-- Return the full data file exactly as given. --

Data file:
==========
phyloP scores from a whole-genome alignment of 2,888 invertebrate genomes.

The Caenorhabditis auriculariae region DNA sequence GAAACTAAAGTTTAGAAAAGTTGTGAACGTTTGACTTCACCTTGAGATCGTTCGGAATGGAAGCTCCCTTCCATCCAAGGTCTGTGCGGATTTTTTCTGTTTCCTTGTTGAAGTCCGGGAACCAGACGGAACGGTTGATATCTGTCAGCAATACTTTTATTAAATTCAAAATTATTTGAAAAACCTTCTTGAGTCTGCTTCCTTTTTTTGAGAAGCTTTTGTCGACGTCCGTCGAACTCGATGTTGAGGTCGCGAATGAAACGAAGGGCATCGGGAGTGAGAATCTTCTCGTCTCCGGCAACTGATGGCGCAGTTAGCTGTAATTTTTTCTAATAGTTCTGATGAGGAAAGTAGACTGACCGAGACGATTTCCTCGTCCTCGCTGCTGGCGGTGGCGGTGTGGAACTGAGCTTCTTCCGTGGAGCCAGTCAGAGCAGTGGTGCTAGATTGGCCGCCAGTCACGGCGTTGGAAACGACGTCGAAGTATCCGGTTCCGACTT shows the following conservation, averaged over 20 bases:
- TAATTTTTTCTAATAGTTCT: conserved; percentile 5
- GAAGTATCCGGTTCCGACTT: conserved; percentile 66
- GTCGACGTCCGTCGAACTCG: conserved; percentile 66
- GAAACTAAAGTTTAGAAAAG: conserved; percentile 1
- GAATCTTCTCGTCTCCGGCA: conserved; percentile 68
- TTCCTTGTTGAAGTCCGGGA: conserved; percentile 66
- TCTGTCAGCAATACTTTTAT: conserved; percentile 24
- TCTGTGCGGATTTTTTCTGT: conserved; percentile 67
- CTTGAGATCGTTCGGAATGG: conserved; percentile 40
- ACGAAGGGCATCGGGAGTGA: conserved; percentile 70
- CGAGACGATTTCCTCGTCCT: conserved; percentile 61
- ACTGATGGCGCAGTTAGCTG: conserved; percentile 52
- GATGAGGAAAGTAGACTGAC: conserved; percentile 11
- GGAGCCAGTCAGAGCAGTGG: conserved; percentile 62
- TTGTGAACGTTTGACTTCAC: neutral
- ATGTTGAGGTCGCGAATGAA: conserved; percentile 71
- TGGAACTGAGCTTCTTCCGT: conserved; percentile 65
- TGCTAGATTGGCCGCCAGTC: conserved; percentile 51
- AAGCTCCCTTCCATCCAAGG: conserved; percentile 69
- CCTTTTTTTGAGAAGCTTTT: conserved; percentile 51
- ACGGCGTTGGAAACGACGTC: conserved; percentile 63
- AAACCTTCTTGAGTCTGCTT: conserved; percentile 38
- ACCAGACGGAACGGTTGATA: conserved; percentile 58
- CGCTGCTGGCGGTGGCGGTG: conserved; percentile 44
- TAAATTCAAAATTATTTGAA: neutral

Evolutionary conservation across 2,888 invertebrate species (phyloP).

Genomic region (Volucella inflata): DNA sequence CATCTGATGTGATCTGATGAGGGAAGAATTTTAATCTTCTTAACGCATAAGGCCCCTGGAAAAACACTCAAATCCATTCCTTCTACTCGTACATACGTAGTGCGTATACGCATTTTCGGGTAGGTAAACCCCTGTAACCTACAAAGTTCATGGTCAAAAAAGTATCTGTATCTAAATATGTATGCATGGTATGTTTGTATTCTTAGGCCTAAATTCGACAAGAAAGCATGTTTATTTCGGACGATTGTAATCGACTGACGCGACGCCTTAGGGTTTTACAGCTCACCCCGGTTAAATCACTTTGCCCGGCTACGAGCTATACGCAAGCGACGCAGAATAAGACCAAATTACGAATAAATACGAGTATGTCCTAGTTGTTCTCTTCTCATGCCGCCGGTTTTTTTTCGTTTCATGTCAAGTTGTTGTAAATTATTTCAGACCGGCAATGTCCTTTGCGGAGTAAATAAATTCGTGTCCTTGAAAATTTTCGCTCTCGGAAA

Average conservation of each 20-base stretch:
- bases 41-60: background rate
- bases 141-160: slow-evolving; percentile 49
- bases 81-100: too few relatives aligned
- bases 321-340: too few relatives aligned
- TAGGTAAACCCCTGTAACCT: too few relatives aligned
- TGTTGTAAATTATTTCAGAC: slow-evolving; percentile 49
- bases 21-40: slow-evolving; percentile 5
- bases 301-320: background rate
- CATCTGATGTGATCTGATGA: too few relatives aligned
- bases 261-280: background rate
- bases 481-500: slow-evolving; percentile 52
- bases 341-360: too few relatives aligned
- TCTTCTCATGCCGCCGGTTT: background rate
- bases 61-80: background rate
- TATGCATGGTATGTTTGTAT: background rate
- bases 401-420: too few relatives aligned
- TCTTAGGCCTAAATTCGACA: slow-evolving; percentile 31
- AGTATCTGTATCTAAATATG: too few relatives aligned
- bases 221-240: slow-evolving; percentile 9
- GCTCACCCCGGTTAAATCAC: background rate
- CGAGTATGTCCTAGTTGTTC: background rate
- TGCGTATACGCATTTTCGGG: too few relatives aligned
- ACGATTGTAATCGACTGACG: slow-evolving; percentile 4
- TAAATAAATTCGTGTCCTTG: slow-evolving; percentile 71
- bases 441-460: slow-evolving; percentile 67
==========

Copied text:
phyloP scores from a whole-genome alignment of 2,888 invertebrate genomes.

The Caenorhabditis auriculariae region DNA sequence GAAACTAAAGTTTAGAAAAGTTGTGAACGTTTGACTTCACCTTGAGATCGTTCGGAATGGAAGCTCCCTTCCATCCAAGGTCTGTGCGGATTTTTTCTGTTTCCTTGTTGAAGTCCGGGAACCAGACGGAACGGTTGATATCTGTCAGCAATACTTTTATTAAATTCAAAATTATTTGAAAAACCTTCTTGAGTCTGCTTCCTTTTTTTGAGAAGCTTTTGTCGACGTCCGTCGAACTCGATGTTGAGGTCGCGAATGAAACGAAGGGCATCGGGAGTGAGAATCTTCTCGTCTCCGGCAACTGATGGCGCAGTTAGCTGTAATTTTTTCTAATAGTTCTGATGAGGAAAGTAGACTGACCGAGACGATTTCCTCGTCCTCGCTGCTGGCGGTGGCGGTGTGGAACTGAGCTTCTTCCGTGGAGCCAGTCAGAGCAGTGGTGCTAGATTGGCCGCCAGTCACGGCGTTGGAAACGACGTCGAAGTATCCGGTTCCGACTT shows the following conservation, averaged over 20 bases:
- TAATTTTTTCTAATAGTTCT: conserved; percentile 5
- GAAGTATCCGGTTCCGACTT: conserved; percentile 66
- GTCGACGTCCGTCGAACTCG: conserved; percentile 66
- GAAACTAAAGTTTAGAAAAG: conserved; percentile 1
- GAATCTTCTCGTCTCCGGCA: conserved; percentile 68
- TTCCTTGTTGAAGTCCGGGA: conserved; percentile 66
- TCTGTCAGCAATACTTTTAT: conserved; percentile 24
- TCTGTGCGGATTTTTTCTGT: conserved; percentile 67
- CTTGAGATCGTTCGGAATGG: conserved; percentile 40
- ACGAAGGGCATCGGGAGTGA: conserved; percentile 70
- CGAGACGATTTCCTCGTCCT: conserved; percentile 61
- ACTGATGGCGCAGTTAGCTG: conserved; percentile 52
- GATGAGGAAAGTAGACTGAC: conserved; percentile 11
- GGAGCCAGTCAGAGCAGTGG: conserved; percentile 62
- TTGTGAACGTTTGACTTCAC: neutral
- ATGTTGAGGTCGCGAATGAA: conserved; percentile 71
- TGGAACTGAGCTTCTTCCGT: conserved; percentile 65
- TGCTAGATTGGCCGCCAGTC: conserved; percentile 51
- AAGCTCCCTTCCATCCAAGG: conserved; percentile 69
- CCTTTTTTTGAGAAGCTTTT: conserved; percentile 51
- ACGGCGTTGGAAACGACGTC: conserved; percentile 63
- AAACCTTCTTGAGTCTGCTT: conserved; percentile 38
- ACCAGACGGAACGGTTGATA: conserved; percentile 58
- CGCTGCTGGCGGTGGCGGTG: conserved; percentile 44
- TAAATTCAAAATTATTTGAA: neutral

Evolutionary conservation across 2,888 invertebrate species (phyloP).

Genomic region (Volucella inflata): DNA sequence CATCTGATGTGATCTGATGAGGGAAGAATTTTAATCTTCTTAACGCATAAGGCCCCTGGAAAAACACTCAAATCCATTCCTTCTACTCGTACATACGTAGTGCGTATACGCATTTTCGGGTAGGTAAACCCCTGTAACCTACAAAGTTCATGGTCAAAAAAGTATCTGTATCTAAATATGTATGCATGGTATGTTTGTATTCTTAGGCCTAAATTCGACAAGAAAGCATGTTTATTTCGGACGATTGTAATCGACTGACGCGACGCCTTAGGGTTTTACAGCTCACCCCGGTTAAATCACTTTGCCCGGCTACGAGCTATACGCAAGCGACGCAGAATAAGACCAAATTACGAATAAATACGAGTATGTCCTAGTTGTTCTCTTCTCATGCCGCCGGTTTTTTTTCGTTTCATGTCAAGTTGTTGTAAATTATTTCAGACCGGCAATGTCCTTTGCGGAGTAAATAAATTCGTGTCCTTGAAAATTTTCGCTCTCGGAAA

Average conservation of each 20-base stretch:
- bases 41-60: background rate
- bases 141-160: slow-evolving; percentile 49
- bases 81-100: too few relatives aligned
- bases 321-340: too few relatives aligned
- TAGGTAAACCCCTGTAACCT: too few relatives aligned
- TGTTGTAAATTATTTCAGAC: slow-evolving; percentile 49
- bases 21-40: slow-evolving; percentile 5
- bases 301-320: background rate
- CATCTGATGTGATCTGATGA: too few relatives aligned
- bases 261-280: background rate
- bases 481-500: slow-evolving; percentile 52
- bases 341-360: too few relatives aligned
- TCTTCTCATGCCGCCGGTTT: background rate
- bases 61-80: background rate
- TATGCATGGTATGTTTGTAT: background rate
- bases 401-420: too few relatives aligned
- TCTTAGGCCTAAATTCGACA: slow-evolving; percentile 31
- AGTATCTGTATCTAAATATG: too few relatives aligned
- bases 221-240: slow-evolving; percentile 9
- GCTCACCCCGGTTAAATCAC: background rate
- CGAGTATGTCCTAGTTGTTC: background rate
- TGCGTATACGCATTTTCGGG: too few relatives aligned
- ACGATTGTAATCGACTGACG: slow-evolving; percentile 4
- TAAATAAATTCGTGTCCTTG: slow-evolving; percentile 71
- bases 441-460: slow-evolving; percentile 67